China’s property prices rose at the second-fastest pace on record in May, showing little sign yet that the government crackdown on speculation will work to avert an asset-price bubble.
The 12.4 percent gain compared with a record 12.8 percent increase in April from a year earlier, the National Bureau of Statistics said in a statement its website. The data series, covering 70 cities, began in 2005. The value of sales slid 25 percent.
Today’s figures, along with data showing a bigger jump in exports than forecast in May, signal the dangers of maintaining stimulus measures adopted during the global recession. Concern that Premier Wen Jiabao’s government will step up policy tightening, along with dangers posed from Europe’s debt crisis, has sent China’s benchmark stock index down 21 percent this year.
“Housing prices continue to grow apace, it appears the government measures so far have only affected the transaction volumes,” said Liu Li-Gang, an economist at Australia and New Zealand Banking Group Ltd. in Hong Kong. “The government will have to work more to contain the strong demand” for property, he said, adding that higher interest rates would be most effective.
The Shanghai Composite Index dropped 0.7 percent to 2,565.82 at 10:01 a.m. local time, underperforming the broader region on concern that the government will take further measures to slow the economy. The MSCI Asia Pacific index rose 0.3 percent.
First Slowing
Sales in Beijing, Shanghai and Shenzhen, the nation’s wealthiest cities, fell as much as 70 percent in May from the previous month and land sales for residential development projects in 70 Chinese cities fell 14 percent, the official Shanghai Securities News reported earlier this month.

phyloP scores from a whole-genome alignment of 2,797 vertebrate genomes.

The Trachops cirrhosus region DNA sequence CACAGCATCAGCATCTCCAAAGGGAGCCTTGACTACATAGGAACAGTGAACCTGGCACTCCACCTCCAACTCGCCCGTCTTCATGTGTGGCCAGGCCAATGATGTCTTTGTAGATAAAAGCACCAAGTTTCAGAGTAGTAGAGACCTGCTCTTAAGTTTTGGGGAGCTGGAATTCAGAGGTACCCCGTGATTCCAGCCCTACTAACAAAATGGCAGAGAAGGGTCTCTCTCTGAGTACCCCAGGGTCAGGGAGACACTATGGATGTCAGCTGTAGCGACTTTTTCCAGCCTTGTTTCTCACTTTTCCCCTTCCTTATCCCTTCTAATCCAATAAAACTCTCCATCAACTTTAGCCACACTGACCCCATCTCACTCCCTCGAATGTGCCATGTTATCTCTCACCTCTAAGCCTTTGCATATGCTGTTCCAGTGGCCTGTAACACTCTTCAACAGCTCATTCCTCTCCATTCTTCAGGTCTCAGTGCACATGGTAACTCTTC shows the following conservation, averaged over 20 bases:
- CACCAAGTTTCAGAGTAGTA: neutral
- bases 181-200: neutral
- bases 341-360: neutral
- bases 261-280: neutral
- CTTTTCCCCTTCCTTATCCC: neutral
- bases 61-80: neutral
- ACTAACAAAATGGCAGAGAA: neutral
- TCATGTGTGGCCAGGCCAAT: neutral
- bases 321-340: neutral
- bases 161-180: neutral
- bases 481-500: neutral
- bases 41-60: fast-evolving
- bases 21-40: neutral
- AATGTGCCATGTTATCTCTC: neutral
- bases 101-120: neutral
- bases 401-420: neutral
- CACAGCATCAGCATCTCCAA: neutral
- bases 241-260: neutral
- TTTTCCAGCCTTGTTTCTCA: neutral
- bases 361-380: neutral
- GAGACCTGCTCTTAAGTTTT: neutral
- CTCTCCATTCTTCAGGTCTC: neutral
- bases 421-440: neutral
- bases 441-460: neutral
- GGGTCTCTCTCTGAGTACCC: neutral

An index tracking 34 real-estate companies has plunged about 28 percent this year, the worst performer among five subgroups of Shanghai’s stock benchmark. It slid 1 percent today.
Sales by China Vanke Co., the nation’s biggest publically traded property developer, dropped 20 percent in May from a year ago, and Guangzhou R&F Properties Co.’s contracted sales last month shrank 48 percent on year, according to the developers’ stock exchange filings.
Bank Loans
“These exceptionally low transaction volumes are partly a result of banks’ unwillingness to lend and also the result of buyers taking a step back” to wait and see what the government’s next measures may be, Michael Klibaner, head of research in China for Jones Lang LaSalle, a real-estate services company, said earlier this week.
Officials may introduce a trial property tax after already tightening sales rules for developers, raising some down payment requirements and restricting loans for multiple-home buyers, according to state media.
Besides industry-specific measures such as requirements for larger down-payments for some homes, the government on May 2 raised banks’ reserve requirements for the third time this year to contain overheating risks after first-quarter economy expanded at the fastest pace in almost 3 years.